The organiser of Sunday’s peaceful mass rally has rejected Carrie Lam’s offer to set up a ‘platform for dialogue’ in response to the recent unrest, accusing the Chief Executive of being ‘up to her old tricks’ and ‘setting a trap’ for the protest movement.
The Civil Human Rights Front, which claims a turnout of more than 1.7 million people for their anti-extradition law rally in Victoria Park, said the administration must stop trying to change the subject and address head on the core demands of protesters – including a full withdrawal of the bill, a independent probe into how police have handled the protests, and amnesty for all demonstrators.
A vice-convenor for the group, Wong Yik-mo, said Lam’s promised platform for dialogue would be a waste of time and money.
“She is fully aware that there is no leader… this is a leaderless movement, so why does she still suggest such a platform?” he queried.
“Because she knows very well there’s nothing that she can do to deceive us anymore. She’s so obsessed with her old tricks. We see this platform as a trap because Carrie Lam has a very bad track record. She had made numerous promises and she’s never fulfilled any of them”, he added.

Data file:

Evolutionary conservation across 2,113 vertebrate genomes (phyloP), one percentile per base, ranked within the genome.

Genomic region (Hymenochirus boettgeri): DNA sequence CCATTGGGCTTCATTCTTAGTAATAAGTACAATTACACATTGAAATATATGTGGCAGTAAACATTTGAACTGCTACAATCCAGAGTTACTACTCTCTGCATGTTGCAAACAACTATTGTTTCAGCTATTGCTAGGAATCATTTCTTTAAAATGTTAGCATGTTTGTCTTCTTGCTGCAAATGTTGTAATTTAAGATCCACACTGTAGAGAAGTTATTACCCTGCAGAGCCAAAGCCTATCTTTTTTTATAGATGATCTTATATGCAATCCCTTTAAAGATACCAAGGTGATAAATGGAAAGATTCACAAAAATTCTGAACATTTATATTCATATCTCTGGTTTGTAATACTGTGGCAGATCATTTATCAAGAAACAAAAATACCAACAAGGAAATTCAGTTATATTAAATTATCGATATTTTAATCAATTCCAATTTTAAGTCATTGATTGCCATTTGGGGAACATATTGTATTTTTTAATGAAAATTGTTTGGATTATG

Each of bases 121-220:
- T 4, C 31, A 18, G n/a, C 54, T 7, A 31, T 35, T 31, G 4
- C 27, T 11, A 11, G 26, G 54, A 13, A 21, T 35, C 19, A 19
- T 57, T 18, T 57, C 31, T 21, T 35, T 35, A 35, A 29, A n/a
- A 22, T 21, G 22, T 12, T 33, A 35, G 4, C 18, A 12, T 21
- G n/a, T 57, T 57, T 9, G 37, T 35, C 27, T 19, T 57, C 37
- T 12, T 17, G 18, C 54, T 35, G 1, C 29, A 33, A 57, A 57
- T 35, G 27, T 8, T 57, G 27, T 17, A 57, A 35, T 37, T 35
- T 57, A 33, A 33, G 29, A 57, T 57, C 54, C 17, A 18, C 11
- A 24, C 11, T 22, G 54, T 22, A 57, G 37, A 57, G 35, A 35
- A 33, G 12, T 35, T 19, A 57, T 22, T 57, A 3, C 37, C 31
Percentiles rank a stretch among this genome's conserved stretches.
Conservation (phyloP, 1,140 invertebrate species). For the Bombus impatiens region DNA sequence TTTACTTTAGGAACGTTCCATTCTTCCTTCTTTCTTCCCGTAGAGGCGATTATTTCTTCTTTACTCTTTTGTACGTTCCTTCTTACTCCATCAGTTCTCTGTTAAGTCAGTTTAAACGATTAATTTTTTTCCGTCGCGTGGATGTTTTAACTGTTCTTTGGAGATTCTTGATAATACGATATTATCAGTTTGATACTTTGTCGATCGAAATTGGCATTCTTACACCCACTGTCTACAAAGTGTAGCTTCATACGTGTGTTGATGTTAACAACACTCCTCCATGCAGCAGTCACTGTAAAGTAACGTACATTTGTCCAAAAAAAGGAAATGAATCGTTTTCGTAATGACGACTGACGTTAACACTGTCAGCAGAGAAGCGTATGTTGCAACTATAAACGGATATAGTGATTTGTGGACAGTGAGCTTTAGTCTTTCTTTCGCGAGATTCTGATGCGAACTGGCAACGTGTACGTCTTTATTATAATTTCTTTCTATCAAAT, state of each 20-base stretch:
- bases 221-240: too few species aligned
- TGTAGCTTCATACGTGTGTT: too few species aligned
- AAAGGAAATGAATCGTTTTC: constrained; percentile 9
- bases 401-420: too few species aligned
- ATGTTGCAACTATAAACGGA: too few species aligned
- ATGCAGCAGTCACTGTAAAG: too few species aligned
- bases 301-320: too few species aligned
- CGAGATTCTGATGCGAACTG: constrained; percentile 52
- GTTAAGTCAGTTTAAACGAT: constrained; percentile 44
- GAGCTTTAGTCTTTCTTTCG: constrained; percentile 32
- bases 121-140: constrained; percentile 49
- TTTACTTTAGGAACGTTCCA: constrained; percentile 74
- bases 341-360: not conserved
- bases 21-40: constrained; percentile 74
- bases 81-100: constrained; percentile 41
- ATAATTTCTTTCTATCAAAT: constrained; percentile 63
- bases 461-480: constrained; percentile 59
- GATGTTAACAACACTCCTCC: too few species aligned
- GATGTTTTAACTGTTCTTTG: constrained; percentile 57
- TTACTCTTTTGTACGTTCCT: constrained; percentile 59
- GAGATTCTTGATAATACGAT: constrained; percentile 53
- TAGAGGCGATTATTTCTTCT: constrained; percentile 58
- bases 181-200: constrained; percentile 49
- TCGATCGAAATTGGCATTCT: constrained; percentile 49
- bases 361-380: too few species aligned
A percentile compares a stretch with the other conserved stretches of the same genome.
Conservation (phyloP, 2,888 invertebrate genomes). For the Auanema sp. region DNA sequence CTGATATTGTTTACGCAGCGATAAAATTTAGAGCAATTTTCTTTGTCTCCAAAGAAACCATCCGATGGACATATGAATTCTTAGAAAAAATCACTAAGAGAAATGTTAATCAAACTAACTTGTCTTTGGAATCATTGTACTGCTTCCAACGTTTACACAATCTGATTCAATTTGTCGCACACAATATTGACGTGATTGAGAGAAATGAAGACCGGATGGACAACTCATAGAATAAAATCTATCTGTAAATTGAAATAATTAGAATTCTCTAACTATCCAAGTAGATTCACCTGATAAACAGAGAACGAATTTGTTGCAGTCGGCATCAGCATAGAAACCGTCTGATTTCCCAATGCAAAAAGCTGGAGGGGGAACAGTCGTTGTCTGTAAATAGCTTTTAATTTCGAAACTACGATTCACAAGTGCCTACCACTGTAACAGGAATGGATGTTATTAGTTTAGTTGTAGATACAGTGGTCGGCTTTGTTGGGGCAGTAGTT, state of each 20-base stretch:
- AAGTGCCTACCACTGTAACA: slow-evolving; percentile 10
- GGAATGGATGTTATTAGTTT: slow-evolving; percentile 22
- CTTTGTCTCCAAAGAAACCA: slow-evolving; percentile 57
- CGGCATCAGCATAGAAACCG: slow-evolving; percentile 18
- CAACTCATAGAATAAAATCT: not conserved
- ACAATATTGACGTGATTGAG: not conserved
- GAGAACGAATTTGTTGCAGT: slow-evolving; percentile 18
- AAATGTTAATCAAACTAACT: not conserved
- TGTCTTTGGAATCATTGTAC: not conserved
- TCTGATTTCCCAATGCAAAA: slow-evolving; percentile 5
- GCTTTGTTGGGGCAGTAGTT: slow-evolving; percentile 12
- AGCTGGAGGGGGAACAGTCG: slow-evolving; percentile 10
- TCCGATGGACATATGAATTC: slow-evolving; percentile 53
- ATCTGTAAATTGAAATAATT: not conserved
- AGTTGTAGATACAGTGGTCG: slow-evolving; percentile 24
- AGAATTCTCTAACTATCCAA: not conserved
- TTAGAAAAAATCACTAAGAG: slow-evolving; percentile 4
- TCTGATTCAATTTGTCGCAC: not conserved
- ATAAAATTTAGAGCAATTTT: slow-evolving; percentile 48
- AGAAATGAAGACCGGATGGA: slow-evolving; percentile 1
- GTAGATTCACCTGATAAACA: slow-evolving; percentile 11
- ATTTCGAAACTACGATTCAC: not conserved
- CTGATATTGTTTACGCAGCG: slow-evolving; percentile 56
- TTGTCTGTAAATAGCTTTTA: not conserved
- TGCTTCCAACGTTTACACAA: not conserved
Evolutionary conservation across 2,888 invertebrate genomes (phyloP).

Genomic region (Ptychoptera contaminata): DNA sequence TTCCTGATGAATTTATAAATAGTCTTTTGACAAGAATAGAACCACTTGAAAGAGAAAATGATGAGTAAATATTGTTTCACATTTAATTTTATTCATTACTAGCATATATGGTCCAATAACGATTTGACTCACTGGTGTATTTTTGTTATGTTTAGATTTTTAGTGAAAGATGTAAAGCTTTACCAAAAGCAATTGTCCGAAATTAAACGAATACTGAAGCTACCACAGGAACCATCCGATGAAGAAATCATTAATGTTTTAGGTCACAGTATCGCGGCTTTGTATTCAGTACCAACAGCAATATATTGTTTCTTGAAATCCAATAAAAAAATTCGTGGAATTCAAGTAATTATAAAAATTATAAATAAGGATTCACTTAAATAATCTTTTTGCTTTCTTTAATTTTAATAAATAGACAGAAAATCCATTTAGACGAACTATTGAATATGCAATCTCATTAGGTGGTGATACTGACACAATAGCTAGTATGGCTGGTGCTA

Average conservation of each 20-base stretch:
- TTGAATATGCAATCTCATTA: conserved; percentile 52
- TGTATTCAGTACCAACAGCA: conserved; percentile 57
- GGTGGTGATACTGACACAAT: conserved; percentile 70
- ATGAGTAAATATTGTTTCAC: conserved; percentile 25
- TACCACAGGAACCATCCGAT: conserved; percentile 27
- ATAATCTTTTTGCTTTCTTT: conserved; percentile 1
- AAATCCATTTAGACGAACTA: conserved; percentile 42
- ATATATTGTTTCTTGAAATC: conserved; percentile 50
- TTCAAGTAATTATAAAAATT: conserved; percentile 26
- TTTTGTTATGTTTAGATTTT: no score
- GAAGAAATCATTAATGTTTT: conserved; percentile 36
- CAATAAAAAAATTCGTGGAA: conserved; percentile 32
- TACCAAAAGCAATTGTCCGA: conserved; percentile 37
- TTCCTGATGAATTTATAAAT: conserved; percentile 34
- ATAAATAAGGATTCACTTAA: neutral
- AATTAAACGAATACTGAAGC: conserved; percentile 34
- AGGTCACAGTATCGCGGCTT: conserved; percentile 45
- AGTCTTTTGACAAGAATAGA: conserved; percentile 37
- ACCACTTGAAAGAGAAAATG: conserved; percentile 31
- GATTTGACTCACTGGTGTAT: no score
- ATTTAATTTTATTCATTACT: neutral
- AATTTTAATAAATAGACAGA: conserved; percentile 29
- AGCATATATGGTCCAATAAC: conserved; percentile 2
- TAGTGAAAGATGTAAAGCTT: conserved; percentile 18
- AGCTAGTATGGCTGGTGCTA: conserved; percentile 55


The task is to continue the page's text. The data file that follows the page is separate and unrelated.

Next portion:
He threw Lam’s previous comments – that recent violent protests were fueled by a small minority of people who have no stake in society – back at the Chief Executive.
““Carrie Lam doesn’t see Hong Kong citizens as stakeholders in the society, so what do we expect her to talk about in a platform for dialogue, and she still refuses to answer questions by the press directly,” he said.
“We wonder what would happen when a platform is established, will she do the same? Trying to bluff and to avoid answering questions?”
Wong further accused Lam of squandering a golden opportunity to give a substantive answer to the protesters demands following the peaceful demonstrations over the weekend, and her response will only push the city into an abyss.
He said the people no longer believe Lam’s promises that she will actually listen to their opinions, and this underscores why protesters have included genuine universal suffrage as one of their five core demands.
“Hong Kong needs a mechanism that can ensure democratic election so that citizens could elect a chief executive that can represent the people and also listen to voices of the people,” he said.